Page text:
There are multiple dates associated with every dividend that a company declares. We will explain the significance of two of these dates to you in this blog. In case you own stock in a company, you should be aware of concepts like the Dividend Record Date, the Ex-Dividend Date, the Start and End Dates for Book Closings, and so on.
All these terms have a very slight difference, and a stock market investor must comprehend these terms from the correct angle.
Thus, this blog will look at the meaning and importance of the Record Date and the Ex-Dividend Date. So, read on to know more about the same!
Although booming capital gains may appear to be the fascinating aspect of stock investing, shareholders are entitled to more. First, they get a cut of the company's profits as dividends because they are part owners of the business.
On predetermined dates, these dividends are also distributed. Thus, the date on which the company collates a record of stockholders for which it has announced a dividend is known as the Record Date, which is determined by the company's board of directors.
The shareholders entitled to claim the dividend are determined using this list. A Record Date also establishes who can access stock reports, financial reports, proxy statements, and other financial information about the company and its stock.
Each investor comes to the stock market with a unique set of objectives. For example, one investor may be a salaried individual looking to increase a portion of their savings; another investor may want to invest for the long term and use their investments as a retirement fund, and the remaining investors are professionals who rely on the income from the stock market to support their lifestyles.
Thus, the Ex-Dividend Date defines which shareholders will receive the company's announced dividend on the given date. For example, it would be the day the company's stock goes ex-dividend, which means that the stock does not hold the value attached to the next dividend payment from that day forward.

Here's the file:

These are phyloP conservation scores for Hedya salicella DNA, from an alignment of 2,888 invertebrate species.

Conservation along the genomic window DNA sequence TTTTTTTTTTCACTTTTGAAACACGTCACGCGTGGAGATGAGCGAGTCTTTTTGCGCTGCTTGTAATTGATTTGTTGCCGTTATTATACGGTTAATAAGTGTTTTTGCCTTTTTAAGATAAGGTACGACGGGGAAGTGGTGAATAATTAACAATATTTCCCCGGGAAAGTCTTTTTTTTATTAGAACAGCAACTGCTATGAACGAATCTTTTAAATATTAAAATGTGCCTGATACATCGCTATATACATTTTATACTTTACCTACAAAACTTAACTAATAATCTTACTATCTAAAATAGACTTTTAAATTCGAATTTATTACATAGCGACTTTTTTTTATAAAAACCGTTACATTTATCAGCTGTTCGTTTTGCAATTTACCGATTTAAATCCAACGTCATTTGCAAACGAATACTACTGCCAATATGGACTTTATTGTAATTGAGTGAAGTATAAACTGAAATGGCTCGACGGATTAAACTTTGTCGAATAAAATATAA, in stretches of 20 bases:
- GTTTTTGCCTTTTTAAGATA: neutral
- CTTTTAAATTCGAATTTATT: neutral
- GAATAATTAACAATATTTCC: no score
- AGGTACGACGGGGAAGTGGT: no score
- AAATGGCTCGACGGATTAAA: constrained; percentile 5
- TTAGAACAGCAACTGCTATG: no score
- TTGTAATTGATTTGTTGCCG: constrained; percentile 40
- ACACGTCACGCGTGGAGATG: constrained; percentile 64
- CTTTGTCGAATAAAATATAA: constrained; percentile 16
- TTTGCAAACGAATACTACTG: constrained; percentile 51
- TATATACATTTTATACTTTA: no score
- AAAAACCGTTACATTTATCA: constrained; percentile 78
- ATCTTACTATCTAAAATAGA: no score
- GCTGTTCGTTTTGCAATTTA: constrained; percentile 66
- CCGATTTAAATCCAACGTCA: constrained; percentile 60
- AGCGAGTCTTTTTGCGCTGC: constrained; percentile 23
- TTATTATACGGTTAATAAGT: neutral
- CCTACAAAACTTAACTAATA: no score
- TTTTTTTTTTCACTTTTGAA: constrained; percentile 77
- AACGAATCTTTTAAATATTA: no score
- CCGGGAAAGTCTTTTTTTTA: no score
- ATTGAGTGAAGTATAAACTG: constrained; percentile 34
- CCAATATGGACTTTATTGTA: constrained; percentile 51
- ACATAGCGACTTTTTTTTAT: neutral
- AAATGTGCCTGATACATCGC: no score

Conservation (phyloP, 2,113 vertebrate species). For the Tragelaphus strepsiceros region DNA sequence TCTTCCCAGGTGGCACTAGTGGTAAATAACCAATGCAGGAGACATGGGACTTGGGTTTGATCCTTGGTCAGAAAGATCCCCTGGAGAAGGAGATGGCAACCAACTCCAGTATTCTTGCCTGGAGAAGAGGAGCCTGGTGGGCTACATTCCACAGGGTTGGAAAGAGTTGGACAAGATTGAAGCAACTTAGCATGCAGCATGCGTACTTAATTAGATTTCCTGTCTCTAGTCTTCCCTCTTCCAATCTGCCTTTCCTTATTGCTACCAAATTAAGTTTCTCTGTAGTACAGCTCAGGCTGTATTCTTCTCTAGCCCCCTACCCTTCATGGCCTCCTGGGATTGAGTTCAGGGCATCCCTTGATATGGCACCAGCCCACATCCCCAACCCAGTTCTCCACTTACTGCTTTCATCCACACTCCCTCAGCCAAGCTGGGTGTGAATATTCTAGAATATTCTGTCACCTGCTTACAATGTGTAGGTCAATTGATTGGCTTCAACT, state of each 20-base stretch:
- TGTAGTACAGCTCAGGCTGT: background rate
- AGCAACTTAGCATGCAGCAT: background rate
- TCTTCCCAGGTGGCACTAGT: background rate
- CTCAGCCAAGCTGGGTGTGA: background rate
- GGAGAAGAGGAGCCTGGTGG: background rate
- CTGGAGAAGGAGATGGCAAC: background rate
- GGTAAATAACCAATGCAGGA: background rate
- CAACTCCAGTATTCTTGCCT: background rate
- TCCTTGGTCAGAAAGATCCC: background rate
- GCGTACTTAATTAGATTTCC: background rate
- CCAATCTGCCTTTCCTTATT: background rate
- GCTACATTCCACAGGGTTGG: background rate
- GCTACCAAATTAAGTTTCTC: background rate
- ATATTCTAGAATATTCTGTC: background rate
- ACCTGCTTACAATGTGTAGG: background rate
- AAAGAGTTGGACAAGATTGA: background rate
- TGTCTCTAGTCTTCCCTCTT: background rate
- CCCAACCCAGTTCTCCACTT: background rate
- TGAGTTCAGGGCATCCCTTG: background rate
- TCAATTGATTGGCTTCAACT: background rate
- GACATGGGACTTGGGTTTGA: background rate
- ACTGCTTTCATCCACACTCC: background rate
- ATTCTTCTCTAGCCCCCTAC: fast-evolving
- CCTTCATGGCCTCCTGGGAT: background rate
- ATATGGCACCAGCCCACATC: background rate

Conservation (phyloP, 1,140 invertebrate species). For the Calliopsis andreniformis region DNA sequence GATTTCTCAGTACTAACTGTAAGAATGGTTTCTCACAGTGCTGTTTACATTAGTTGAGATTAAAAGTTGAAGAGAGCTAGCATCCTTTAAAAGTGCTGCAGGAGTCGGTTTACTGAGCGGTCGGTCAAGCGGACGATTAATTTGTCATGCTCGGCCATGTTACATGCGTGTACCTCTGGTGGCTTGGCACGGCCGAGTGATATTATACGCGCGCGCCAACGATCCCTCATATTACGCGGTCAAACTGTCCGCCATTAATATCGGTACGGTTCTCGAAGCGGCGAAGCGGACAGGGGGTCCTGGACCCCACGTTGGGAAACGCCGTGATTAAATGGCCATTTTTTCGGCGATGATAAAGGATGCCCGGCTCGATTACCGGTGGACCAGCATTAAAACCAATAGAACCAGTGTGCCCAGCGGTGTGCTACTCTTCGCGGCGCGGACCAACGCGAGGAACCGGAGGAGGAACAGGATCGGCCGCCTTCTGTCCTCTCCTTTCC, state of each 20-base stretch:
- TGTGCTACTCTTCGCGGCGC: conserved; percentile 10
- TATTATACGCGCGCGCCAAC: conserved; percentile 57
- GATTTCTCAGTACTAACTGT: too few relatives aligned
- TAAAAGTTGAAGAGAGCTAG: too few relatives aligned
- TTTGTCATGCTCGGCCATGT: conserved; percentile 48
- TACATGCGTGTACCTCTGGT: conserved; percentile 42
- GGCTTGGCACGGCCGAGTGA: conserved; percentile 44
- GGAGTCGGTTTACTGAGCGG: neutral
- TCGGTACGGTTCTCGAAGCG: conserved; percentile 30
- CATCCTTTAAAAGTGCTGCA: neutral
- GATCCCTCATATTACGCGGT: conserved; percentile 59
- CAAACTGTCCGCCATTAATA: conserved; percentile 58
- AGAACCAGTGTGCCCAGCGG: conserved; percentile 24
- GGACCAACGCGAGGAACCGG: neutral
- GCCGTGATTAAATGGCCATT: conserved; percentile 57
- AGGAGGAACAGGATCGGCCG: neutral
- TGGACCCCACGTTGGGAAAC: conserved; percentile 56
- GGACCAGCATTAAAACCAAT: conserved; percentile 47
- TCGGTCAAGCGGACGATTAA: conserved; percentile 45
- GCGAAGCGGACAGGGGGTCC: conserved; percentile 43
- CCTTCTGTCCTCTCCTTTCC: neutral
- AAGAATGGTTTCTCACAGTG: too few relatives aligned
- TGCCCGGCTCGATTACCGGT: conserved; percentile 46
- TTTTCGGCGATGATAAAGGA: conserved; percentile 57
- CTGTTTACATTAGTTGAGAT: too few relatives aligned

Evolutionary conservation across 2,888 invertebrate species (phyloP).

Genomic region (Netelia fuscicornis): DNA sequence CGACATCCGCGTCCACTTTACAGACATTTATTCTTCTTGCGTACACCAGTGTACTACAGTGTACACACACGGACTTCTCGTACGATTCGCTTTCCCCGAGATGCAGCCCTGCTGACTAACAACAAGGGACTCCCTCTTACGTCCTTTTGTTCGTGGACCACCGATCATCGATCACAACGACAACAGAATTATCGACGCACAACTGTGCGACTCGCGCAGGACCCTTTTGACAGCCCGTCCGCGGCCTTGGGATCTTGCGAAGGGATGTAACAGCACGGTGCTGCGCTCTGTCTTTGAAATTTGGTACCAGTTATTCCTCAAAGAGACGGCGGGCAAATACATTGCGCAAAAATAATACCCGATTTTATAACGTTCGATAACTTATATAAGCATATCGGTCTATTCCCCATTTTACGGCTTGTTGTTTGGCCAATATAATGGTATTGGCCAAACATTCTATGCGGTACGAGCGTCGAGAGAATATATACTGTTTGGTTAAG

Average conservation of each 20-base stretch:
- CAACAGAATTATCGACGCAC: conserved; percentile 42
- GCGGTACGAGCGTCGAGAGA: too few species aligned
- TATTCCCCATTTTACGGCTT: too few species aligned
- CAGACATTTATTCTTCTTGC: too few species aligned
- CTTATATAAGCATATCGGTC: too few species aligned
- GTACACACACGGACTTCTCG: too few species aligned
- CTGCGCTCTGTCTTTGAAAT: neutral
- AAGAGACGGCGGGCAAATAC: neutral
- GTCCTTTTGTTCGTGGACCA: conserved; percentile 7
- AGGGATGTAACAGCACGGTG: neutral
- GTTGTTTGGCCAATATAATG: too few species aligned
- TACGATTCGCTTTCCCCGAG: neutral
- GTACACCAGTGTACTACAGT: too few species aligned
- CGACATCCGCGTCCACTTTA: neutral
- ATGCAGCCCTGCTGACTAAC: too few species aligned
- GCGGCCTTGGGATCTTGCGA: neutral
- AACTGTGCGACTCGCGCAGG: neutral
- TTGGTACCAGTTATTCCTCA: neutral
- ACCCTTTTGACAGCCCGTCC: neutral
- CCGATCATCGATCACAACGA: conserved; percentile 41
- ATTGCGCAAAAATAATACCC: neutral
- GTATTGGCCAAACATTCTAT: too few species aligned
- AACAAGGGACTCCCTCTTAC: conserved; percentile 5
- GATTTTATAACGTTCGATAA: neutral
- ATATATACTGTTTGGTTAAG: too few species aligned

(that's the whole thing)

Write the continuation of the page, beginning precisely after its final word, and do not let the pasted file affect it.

Significant dates about stock purchases, reporting, and the dividend payout procedure include the Record Date, also known as the day of record, and the Ex-Dividend Date of a stock. These dates determine which shareholders will be paid dividends.
The ownership of the stock is finally transferred as of the Record Date. As the owner of the record, the new purchaser is now eligible to receive dividends. The Record Date is determined by the board of directors of a company. It designates the deadline by which shareholders must be registered on the company's books to be eligible to receive dividends on their shares.
The day a stock trades without the benefit of the following scheduled dividend payment is known as the Ex-Dividend Date. Instead, the prior owner receives the dividend. Therefore, the day before the trade's Record Date is the Ex-Dividend Date. Stock exchange rules set an Ex-Dividend Date.
Companies can announce the Record Date, but the Ex-Dividend Date is declared based on the stock exchange rules. Stock traders have a settlement period on exchanges. Hence, the Ex-Dividend Date or Ex-Date usually falls two business days before the Record Date.
Let us take an example. Suppose a company, ABC Pvt. Ltd., declares May 15 as the Record Date. Then the Ex-Dividend Date will be May 14. Thus, to become eligible for the dividend, you must purchase the stocks by May 13.
India follows a T+2 settlement cycle. If you purchase shares by May 13, the shares will get delivered to your DEMAT account by May 15. If you have the claims by May 15, the Record Date, you will be registered as a shareholder in the company’s books. If you buy shares on May 14, the shares may get credited to your DEMAT account by May 16, which means that on May 15 (the Record Date), the seller of the shares will be an eligible shareholder as on the Record Date.
In conclusion, it is essential to distinguish between the Ex-Dividend Date and the date of records dividends. The Ex-Dividend Date occurs before the Record Date and aids in determining which names are listed under each account as of the Record Date for dividend payments. Additionally, both dates are crucial in deciding dividend distributions.
We hope this blog will better acquaint you with Record Dates and Ex-Dividend Dates.